It’s also a quiet week on the download services. PS4 and Switch owners can paint their consoles with a Runbow – an auto-runner/party game hybrid which first hit the Wii U a long time ago. We’ve rounded up scores below.

Then we have The Walker and 18 Floors, two China-developed PSVR horror titles set in Asia. Outlook: cloudy. Incidentally, The Walker is due a budget-priced retail release at some point.

Over on Xbox One meanwhile there’s What the Box? – an innovate online shooter in which players control “living” cardboard boxes hiding amongst regular boxes – and Asdivine Hearts, a mobile JRPG from Kemco that’s knocking on a bit.

Generic top-down racer Wheelspin Frenzy doesn’t entirely fill us with confidence either, showcasing no personality or innovation whatsoever. Oh well.

Next week looks more appealing, with several big name titles due including Octopath Traveler, Captain Toad, and LEGO The Incredibles (which we reviewed last week).

New release showcase:

Red Faction Guerrilla Re-Mars-tered

8.0 – PlayStation Lifestyle: “Shedding the excessive complexities that accompany modern open-world games is a surprising breath of fresh, albeit dusty, air. Regardless of whether you are a red planet rookie or grizzled Martian veteran, you won’t want to miss the opportunity to revisit this explosive gem. It really brings the house down”

3/5 – US Gamer: “Unfortunately, the bad stuff still remains: shooting and driving feel floaty, enemy response is tuned too high, and there are a number of glitches present. As such, the remaster merely brings a great game into the modern age, without the improvements that would mark a better re-release”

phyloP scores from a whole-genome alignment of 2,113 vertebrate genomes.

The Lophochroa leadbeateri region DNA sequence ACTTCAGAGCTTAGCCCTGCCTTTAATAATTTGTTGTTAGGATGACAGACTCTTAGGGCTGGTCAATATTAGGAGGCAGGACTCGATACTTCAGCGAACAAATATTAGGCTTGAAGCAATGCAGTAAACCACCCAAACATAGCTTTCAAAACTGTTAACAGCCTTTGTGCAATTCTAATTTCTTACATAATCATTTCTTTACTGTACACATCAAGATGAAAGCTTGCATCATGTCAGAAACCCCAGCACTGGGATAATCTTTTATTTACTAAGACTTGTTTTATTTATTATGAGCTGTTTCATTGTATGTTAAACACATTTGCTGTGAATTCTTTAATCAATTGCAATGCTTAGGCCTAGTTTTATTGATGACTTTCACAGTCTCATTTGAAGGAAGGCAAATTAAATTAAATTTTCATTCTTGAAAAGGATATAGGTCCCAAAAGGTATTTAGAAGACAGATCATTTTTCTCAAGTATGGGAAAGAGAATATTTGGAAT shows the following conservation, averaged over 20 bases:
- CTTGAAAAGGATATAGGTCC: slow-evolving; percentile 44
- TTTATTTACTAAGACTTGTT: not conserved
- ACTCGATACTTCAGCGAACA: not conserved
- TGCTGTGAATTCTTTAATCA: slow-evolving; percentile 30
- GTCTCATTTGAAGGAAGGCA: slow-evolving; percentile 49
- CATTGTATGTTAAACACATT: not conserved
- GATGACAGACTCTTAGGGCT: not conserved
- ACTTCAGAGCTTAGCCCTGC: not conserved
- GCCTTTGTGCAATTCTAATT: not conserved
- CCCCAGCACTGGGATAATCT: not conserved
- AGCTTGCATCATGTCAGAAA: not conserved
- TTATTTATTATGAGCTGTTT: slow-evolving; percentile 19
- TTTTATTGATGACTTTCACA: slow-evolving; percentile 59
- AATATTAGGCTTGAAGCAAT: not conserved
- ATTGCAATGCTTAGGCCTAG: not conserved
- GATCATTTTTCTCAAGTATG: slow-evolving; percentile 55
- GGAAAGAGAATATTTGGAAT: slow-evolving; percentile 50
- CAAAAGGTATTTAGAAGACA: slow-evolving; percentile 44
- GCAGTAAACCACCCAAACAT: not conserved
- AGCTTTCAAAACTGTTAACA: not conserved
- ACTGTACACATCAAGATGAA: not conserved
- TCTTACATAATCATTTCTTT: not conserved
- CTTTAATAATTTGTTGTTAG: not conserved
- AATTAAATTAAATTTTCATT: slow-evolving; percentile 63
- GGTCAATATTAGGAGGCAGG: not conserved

5/10 – Destructoid: “In all good faith, I can’t recommend you rush out and grab this immediately with how shoddy the performance can be. It would be one thing to deal with a crummy framerate, but having the game crash as often as it did is no good. I want to destroy buildings, not sit through boring-ass dialogue, have my game crash and then sit through that chatter again”


9/10 – Nintendo Enthusiast: “If you’re a fan of party games or unique platforming, Runbow is a must-have title in your game library”

8/10 – Nintendo Life: “The gameplay is great fun, the presentation is to die for, and unlocking Nindie heroes through a really nicely put together adventure mode is the icing on the cake”

7.5 – PlayStation Lifestyle: “Runbow mixes the chaos of party games, with the urgency of racing games, with the patient precision of platformers to create one unique experience”